The adieux were distressing. Clara, with her pale sharp face and troubled eyes, clasped Darius round the neck, and almost hung on it. And Edwin thought: “Why doesn’t she tell him straight out he’s done for?” Then she retired and sought her husband’s arm with the conscious pride of a wife fruitful up to the limits set by nature. And then Auntie Hamps shook hands with the victim. These two of course did not kiss. Auntie Hamps bore herself bravely. “Now do do as the doctor advises!” she said, patting Darius on the shoulder. “And do be guided by these dear children!”
Edwin caught Maggie’s eye, and held it grimly.
“And you, my pet,” said Auntie Hamps, turning to Clara, who with Albert was now at the door. “You must be getting back to your babies! It’s a wonder how you manage to get away! But you’re a wonderful arranger! . . . Only don’t overdo it. Don’t overdo it!”
Clara gave a fatigued smile, as of one whom circumstances often forced to overdo it.
They departed, Albert whistling to the night. Edwin observed again, in their final glances, the queer, new, ingratiating deference for himself. He bolted the door savagely.
Darius was still standing at the entrance to the dining-room. And as he looked at him Edwin thought of Big James’s vow never to lift his voice in song again. Strange! It was the idea of the secret strangeness of life that was uppermost in his mind: not grief, not expectancy. In the afternoon he had been talking again to Big James, who, it appeared, had known intimately a case of softening of the brain. He did not identify the case — it was characteristic of him to name no names — but clearly he was familiar with the course of the disease.
He had begun revelations which disconcerted Edwin, and had then stopped. And now as Edwin furtively examined his father, he asked himself: “Will that happen to him, and that, and those still worse things that Big James did not reveal?” Incredible! There he was, smoking a cigarette, and the clock striking ten in its daily, matter-of-fact way.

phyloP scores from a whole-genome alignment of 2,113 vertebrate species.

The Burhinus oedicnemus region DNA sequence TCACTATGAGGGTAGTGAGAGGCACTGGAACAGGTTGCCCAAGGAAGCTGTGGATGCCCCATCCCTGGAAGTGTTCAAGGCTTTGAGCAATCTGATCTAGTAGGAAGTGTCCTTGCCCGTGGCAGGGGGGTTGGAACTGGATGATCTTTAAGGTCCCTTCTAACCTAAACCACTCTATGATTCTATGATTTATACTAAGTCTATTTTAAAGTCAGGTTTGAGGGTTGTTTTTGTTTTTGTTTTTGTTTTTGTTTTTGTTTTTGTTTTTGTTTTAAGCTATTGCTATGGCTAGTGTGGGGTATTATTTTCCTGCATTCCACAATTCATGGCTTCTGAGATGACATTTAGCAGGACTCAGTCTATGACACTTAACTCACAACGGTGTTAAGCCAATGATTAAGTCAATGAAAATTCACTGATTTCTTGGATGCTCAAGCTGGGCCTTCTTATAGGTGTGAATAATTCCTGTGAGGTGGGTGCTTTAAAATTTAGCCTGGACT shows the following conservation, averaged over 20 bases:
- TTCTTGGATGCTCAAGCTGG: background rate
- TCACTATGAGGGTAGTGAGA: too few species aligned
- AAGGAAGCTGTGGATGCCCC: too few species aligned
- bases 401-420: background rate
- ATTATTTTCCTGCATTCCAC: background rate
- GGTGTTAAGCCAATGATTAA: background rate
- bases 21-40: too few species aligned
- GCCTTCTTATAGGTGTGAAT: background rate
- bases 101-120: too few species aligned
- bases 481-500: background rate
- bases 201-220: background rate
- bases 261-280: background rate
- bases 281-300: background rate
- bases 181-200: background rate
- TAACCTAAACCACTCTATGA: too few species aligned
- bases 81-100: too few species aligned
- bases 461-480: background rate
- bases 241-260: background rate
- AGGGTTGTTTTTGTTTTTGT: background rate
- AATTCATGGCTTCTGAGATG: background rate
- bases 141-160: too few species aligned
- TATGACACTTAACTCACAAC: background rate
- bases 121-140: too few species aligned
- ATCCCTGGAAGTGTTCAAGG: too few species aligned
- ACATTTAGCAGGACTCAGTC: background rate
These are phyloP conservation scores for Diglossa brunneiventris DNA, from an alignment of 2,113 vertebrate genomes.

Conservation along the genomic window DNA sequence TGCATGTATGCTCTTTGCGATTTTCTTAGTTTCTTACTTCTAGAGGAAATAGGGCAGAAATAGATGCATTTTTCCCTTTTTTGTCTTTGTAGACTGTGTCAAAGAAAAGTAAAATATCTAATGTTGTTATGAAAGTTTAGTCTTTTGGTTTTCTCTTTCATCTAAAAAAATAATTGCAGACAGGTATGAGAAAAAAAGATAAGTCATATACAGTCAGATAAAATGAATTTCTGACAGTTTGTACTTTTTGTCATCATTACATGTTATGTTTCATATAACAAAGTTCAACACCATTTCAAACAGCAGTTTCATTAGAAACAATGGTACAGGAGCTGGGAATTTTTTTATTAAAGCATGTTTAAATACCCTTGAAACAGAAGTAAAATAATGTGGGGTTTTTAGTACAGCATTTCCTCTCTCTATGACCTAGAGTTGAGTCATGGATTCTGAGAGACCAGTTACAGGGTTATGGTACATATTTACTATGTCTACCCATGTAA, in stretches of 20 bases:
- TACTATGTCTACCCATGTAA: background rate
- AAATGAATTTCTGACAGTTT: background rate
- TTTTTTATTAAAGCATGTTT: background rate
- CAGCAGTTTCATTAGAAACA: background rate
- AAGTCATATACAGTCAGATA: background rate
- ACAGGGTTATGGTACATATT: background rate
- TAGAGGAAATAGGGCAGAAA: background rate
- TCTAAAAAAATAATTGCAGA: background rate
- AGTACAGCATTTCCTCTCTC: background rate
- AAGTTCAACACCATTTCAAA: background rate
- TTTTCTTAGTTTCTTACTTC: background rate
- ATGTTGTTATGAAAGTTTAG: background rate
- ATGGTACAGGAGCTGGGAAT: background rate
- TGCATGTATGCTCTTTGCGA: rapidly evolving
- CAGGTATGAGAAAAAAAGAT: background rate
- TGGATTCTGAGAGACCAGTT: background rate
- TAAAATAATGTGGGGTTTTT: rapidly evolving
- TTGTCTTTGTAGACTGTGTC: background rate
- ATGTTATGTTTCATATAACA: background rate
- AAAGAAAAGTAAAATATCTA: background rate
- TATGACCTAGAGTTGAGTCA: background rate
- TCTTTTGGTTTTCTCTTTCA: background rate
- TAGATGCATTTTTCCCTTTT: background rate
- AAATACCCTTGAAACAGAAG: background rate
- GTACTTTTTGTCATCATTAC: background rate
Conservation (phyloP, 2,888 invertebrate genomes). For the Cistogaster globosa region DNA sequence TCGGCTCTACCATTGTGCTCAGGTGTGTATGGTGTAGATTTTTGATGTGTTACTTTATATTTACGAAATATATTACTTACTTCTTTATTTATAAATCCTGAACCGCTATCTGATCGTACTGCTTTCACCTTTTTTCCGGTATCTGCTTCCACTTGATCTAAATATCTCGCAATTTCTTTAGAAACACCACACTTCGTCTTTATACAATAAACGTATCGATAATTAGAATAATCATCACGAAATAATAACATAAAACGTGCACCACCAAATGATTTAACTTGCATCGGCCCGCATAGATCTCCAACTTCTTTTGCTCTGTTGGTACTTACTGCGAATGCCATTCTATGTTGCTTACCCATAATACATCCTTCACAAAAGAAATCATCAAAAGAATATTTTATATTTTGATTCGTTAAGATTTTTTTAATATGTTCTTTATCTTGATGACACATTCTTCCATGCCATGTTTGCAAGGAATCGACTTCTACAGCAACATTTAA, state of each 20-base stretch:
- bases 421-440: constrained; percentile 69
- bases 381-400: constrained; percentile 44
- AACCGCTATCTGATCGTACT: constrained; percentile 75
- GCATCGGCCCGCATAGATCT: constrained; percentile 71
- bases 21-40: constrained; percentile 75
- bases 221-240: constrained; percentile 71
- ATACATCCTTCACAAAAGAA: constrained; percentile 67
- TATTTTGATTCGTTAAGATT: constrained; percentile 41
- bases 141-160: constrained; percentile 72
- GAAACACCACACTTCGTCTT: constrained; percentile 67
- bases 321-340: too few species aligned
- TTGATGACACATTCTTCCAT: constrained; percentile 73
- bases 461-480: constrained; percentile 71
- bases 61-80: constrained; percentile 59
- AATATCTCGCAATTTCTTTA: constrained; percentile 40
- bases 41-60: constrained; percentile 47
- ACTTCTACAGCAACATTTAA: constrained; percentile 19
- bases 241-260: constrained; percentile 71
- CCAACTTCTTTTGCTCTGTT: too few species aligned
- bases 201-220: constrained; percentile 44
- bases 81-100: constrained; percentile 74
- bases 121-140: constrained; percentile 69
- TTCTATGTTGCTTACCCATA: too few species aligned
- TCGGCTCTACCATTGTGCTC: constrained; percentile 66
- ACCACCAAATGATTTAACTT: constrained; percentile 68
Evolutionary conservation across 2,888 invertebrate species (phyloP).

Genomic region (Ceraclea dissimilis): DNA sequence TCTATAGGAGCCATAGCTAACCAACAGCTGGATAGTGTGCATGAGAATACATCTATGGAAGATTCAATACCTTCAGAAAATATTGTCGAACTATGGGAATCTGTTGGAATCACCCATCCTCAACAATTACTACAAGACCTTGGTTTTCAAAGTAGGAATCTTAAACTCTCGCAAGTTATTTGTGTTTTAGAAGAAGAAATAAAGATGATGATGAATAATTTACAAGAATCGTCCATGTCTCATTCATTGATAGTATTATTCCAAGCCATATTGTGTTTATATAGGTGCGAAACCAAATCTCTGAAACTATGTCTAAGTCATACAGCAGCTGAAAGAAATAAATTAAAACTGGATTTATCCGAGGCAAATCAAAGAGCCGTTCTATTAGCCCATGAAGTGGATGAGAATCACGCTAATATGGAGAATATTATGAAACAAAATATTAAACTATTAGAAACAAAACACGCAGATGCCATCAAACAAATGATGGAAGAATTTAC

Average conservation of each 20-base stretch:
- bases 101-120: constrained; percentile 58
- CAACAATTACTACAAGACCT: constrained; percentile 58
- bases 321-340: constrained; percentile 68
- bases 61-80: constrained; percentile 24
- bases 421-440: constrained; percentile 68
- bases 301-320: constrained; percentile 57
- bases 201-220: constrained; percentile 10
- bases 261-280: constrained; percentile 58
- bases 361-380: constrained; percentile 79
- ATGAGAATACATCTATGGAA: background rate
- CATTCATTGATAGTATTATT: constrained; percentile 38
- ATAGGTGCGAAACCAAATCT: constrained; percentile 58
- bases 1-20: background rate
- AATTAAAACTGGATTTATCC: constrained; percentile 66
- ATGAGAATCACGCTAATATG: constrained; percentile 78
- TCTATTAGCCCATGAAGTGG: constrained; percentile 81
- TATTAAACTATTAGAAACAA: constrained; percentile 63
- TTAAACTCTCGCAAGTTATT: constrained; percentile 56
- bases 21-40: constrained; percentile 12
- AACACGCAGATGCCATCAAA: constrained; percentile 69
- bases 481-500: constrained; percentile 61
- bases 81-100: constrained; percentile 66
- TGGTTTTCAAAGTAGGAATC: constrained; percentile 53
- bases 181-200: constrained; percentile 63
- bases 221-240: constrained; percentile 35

Darius let fall the cigarette, which Edwin picked up from the mat, and offered to him.
“Throw it away,” said Darius, with a deep sigh.
“Going to bed?” Edwin asked.
Darius shook his head, and Edwin debated what he should do. A moment later, Maggie came from the kitchen and asked —
“Going to bed, father?”
Again Darius shook his head. He then went slowly into the drawing-room and lit the gas there.
“What shall you do? Leave him?” Maggie whispered to Edwin in the dining-room, as she helped Mrs Nixon to clear the table.
“I don’t know,” said Edwin. “I shall see.”
In ten minutes both Maggie and Mrs Nixon had gone to bed. Edwin hesitated in the dining-room. Then he extinguished the gas there, and went into the drawing-room. Darius, not having lowered the blinds, was gazing out of the black window.
“You needn’t wait down here for me,” said he, a little sharply. And his tone was so sane, controlled, firm, and ordinary that Edwin could do nothing but submit to it.
“I’m not going to,” he answered quietly.
Impossible to treat a man of such demeanour like a child.
Last updated Monday, December 22, 2014 at 10:47